Having grown up in the semi-desert of North Central Washington, I spent my childhood in awe of the lush, green beauty of Western Washington. In 1999, living in the high desert of Arizona, I secured a promise from Mr. M that after we left the military, we would move to that area. Upon leaving the military in 2002, however, we chose to relocate to Indiana to attend school in a lower cost of living area and spend time with Mr. M’s family. When the time came for us to move to Seattle in 2006, Mr. M was fairly certain that the colder weather and greyer climate wouldn’t be a good fit for him, but I was convinced that given enough time, he would become enchanted with the Emerald City, just as I had so many years earlier. With a commitment that we could leave Seattle for a more suitable area if after two years Mr. M wasn’t happy, we hit the road in our Uhaul bound for the Evergreen State.
With the economy booming and Mr. M and I both holding secure long-term jobs in government and banking in late 2006, we purchased a home southeast of the city. Sigh. Seven years later, our commute times are on average an hour and a half each way, our house is worth about 2/3 what we purchased it for and our kids are spending WAY too much time at daycare. Mr. M is miserable with the cold, damp, grey climate six to nine months out of every year and S feels guilty for not giving enough time to the girls. Overall, the situation isn’t sustainable so S suggests selling the house at a loss to move closer to the office. Mr. M is enthusiastic and happily agrees to move to Tampa. S begins a WHOA, WHOA, WHOA that doesn’t sound like Ballard, West Seattle or Issaquah tap dance then spends a few weeks wrapping her mind around the idea of “not Seattle”.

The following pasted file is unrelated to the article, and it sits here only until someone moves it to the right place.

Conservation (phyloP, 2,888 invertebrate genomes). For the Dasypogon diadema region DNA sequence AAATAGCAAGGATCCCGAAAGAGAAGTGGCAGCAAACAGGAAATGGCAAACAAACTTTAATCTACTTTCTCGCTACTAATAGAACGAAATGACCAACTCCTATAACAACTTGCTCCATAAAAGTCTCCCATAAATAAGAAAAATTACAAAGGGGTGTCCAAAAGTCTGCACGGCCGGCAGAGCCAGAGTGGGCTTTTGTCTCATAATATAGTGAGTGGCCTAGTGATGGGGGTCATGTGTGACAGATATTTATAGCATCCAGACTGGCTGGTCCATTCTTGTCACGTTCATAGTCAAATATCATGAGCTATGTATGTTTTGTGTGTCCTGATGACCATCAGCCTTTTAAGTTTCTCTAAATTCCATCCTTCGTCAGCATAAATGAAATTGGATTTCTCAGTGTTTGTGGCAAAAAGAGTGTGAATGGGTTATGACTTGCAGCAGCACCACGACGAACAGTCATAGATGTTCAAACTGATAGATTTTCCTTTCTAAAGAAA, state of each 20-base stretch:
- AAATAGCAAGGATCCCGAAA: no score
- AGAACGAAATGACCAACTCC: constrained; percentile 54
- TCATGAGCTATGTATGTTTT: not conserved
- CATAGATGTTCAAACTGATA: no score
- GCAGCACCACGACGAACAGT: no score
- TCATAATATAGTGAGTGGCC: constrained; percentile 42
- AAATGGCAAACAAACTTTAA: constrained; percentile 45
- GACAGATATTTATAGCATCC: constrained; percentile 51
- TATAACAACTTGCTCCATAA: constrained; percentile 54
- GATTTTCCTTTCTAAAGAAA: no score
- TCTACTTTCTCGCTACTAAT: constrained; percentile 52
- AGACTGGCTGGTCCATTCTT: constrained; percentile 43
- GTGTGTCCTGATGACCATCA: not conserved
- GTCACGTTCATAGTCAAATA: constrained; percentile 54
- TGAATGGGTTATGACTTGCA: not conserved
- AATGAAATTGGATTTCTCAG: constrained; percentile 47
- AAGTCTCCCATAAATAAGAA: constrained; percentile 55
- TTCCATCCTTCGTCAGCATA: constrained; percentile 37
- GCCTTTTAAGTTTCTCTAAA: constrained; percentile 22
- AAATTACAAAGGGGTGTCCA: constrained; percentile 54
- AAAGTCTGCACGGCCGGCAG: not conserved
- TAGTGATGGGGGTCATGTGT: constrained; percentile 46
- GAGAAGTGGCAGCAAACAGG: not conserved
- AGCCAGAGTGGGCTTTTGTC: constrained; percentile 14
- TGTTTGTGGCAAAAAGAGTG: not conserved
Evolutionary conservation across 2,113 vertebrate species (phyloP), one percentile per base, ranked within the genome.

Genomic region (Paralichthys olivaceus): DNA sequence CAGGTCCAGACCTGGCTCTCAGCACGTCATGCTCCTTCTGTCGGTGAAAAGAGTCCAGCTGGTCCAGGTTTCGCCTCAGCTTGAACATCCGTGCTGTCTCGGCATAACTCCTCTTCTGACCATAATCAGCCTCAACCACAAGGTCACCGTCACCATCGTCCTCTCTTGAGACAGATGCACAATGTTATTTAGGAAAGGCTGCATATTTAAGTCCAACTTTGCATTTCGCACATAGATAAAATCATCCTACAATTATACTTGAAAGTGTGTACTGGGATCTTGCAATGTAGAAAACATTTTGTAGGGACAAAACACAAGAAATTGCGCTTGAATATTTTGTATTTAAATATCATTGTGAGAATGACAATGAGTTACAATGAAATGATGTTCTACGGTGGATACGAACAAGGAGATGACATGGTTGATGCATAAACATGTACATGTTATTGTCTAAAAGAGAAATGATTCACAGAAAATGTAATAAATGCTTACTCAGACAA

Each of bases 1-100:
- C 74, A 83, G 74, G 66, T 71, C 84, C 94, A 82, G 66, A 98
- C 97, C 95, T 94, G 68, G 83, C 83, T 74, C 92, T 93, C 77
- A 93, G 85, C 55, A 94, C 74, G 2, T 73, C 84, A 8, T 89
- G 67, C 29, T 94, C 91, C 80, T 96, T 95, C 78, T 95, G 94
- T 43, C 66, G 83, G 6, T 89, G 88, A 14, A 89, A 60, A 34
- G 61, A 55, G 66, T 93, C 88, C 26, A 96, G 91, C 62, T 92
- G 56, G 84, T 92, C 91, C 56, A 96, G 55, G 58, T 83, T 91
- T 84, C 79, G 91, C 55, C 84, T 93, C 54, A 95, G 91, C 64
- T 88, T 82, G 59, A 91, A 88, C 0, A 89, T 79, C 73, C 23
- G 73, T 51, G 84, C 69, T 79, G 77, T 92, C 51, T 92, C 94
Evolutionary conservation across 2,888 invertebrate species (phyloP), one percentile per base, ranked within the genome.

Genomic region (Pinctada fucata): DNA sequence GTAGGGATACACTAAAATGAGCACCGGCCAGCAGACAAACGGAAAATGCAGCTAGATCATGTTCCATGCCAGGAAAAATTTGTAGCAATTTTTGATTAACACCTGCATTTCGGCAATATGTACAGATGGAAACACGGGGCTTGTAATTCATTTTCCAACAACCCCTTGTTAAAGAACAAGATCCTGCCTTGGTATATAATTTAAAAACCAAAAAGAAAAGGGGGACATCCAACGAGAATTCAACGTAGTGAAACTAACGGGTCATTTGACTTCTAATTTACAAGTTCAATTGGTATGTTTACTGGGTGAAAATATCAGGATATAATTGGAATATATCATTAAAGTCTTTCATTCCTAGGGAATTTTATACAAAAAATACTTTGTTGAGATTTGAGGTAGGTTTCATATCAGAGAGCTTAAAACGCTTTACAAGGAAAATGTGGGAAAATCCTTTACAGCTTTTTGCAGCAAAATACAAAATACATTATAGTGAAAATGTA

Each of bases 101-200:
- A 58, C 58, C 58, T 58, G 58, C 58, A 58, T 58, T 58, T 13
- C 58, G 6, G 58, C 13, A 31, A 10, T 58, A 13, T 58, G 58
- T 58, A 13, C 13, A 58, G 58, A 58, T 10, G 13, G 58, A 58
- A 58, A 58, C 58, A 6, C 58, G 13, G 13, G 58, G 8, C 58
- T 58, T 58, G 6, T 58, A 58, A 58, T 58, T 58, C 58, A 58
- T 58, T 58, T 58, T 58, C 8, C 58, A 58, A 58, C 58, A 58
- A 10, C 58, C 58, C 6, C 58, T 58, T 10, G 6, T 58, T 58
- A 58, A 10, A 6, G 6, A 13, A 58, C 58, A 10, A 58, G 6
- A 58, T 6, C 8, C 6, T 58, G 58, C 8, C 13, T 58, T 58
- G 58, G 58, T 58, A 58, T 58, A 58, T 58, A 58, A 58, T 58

Several weeks later, Mr. M and S embark on a very tedious and time consuming journey to discover what criteria to consider in their new home. Making the top of the list were clean air (due to C’s asthma), close proximity to Children’s hospital (due to C’s asthma), state school rating greater than Washington State schools, average to low cost of living, average to low unemployment, medium to medium-large sized city, more average days of sunshine and warmer climate. With a map of the US in front of us, we crossed off metro by metro until we we left with only a handful of locations with Charlotte and Raleigh North Carolina as the front runners.
Having never been to North Carolina, we both felt the research was leading us to Raleigh, but wanted to visit the area to confirm what we’d discovered online with our own eyes. With the help of friends in the area, we mapped out an itinerary to learn all we could about Charlotte and Raleigh over the course of a week and guess what – we are GREAT researchers! Raleigh was everything we hoped for and more.
With a goal of being in the Triangle with 18 months or so, we put our house on the market and started putting out feelers for jobs. Within a 36 hour period, Mr. M had a new role, we’d sold our house and had an offer accepted on a house in Raleigh! It seems as though Mr. M, Mrs. S, C and A will be Tarheels by Thanksgiving.